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Albert Camus

Don't walk behind me; I may not lead. Don't walk in front of me; I may not follow. Just walk beside me and be my friend.

Saturday, March 28, 2015

If You Leave This Farm: The Dream Is Destroyed by Amanda Farmer

As a teenage Mennonite girl, Amanda lives with her close-knit family in south central Pennsylvania. Life revolves around hard work, faith, and commitment to the family. She doesn't question the daily routine; it's the only life she's known.

Description:

As a teenage Mennonite girl, Amanda lives with her close-knit family in south central Pennsylvania. Life revolves around hard work, faith, and commitment to the family. She doesn't question the daily routine; it's the only life she's known. Her father talks about buying a farm out west with a lot of land in one block. Not only will the family farm there together, but the parents hope to begin a new Mennonite community. To a fifteen-year-old girl, this move begins as an exciting adventure.

In If You leave this Farm, Amanda shares the story of her family's relocation to Minnesota and the subsequent challenges they face as farmers, a family, and Mennonites. She tells how the first crop year was a huge failure and her father alone makes the decision to expand the new dairy in an attempt to recoup the losses. This memoir chronicles the years of struggle as Amanda and her younger brother Joseph seek to escape their father's suffocating and controlling behavior.

Intermingled with the struggle on the farm is the effort to become an accepted member of the Minnesota Mennonite community. The change in Amanda's father's behavior and attitude during the first years in Minnesota alienates him and his family from others of the same faith. She shares a mix of emotions as she wrestles with the shame of her family's standing with the Mennonites and the crushing weight of constant submission to her father's misguided use of his God-given authority. 

EXCERPT

I grab a book to read while supper is being put on the table. Reading is my escape to adventures I probably will never see, but there is nothing to stop me from dreaming. I work in a few paragraphs before it is time to gather at the table. Daddy begins by reading a passage aloud from the Bible. Then he prays before we dig into a hearty meal of farmer’s fare: potatoes, meat, a vegetable, and always a dessert. 

“Children,” Daddy says tonight, “Next Monday evening, we are going to go to Nirvana to see some slides of farms that are for sale in the Midwest. They are being shown by a real estate agent from there. I need you to get the milking started right away when you get home from school.” 

Daddy has been talking for some time now about buying land “out West” and moving out of the crowded Pennsylvania area. Currently, Daddy is renting land in small blocks of five to ten acres, as far away as twenty miles from the home farm. He and Paul are farming around five hundred acres altogether. We all spend a lot of time on the road, traveling back and forth to the various fields and hauling the baled hay home during the long summer days. Daddy and Paul think it would be so much easier to just have a piece of land all in one block to farm. I am not so sure about this idea, but Daddy promises that if we do this, we won’t milk as many cows. We will only have maybe fifty cows. That sounds like a wonderful idea to me and I am open to an adventure. By now it is nine thirty, and I fall into bed, exhausted with dreams of faraway places and fewer cows to milk.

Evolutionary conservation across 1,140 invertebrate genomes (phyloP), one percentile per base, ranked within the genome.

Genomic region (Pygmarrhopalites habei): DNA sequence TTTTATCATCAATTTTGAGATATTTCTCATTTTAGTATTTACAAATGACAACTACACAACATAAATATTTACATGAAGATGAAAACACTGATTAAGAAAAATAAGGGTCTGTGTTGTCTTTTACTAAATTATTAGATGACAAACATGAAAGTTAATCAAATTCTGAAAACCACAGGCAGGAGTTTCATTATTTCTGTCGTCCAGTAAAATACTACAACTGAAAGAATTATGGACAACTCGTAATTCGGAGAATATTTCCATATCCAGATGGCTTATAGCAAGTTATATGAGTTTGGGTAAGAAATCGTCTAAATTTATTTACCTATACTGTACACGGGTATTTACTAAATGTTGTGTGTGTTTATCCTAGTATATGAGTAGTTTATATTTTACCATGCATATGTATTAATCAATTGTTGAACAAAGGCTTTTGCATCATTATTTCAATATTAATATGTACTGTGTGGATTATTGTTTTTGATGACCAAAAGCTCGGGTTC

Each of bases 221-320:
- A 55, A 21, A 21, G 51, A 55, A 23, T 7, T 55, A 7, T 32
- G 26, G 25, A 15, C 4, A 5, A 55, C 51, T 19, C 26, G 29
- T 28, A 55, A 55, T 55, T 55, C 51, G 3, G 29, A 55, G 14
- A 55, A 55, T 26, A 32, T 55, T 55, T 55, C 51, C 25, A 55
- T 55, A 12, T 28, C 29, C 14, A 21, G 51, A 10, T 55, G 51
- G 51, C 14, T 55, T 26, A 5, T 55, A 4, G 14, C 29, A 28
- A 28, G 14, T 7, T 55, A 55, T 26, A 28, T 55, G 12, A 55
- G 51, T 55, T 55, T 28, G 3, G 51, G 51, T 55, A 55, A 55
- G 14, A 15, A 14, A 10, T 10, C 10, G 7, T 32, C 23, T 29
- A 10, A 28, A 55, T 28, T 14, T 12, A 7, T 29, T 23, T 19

About the author:
Amanda Farmer grew up on the farm and worked there with her family until the age of twenty-nine. She earned a master’s degree in nurse anesthesia. Farmer now lives with her husband on a hobby farm in southeastern Minnesota. They have one grown daughter.

As a teenage Mennonite girl, Amanda lives with her close-knit family in south central Pennsylvania. Life revolves around hard work, faith, and commitment to the family. She doesn’t question the daily routine; it’s the only life she’s known. Her father talks about buying a farm out west with a lot of land in one block. Not only will the family farm there together, but the parents hope to begin a new Mennonite community. To a fifteen-year-old girl, this move begins as an exciting adventure. In If You leave this Farm, Amanda shares the story of her family’s relocation to Minnesota and the subsequent challenges they face as farmers, a family, and Mennonites.

She tells how the first crop year was a huge failure and her father alone makes the decision to expand the new dairy in an attempt to recoup the losses. This memoir chronicles the years of struggle as Amanda and her younger brother Joseph seek to escape their father’s suffocating and controlling behavior. Intermingled with the struggle on the farm is the effort to become an accepted member of the Minnesota Mennonite community. The change in Amanda’s father’s behavior and attitude during the first years in Minnesota alienates him and his family from others of the same faith. She shares a mix of emotions as she wrestles with the shame of her family’s standing with the Mennonites and the crushing weight of constant submission to her father’s misguided use of his God-given authority.

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1 comment:

Amanda Farmer said...

Thank you for highlighting my book on Mythical Books. Amanda Farmer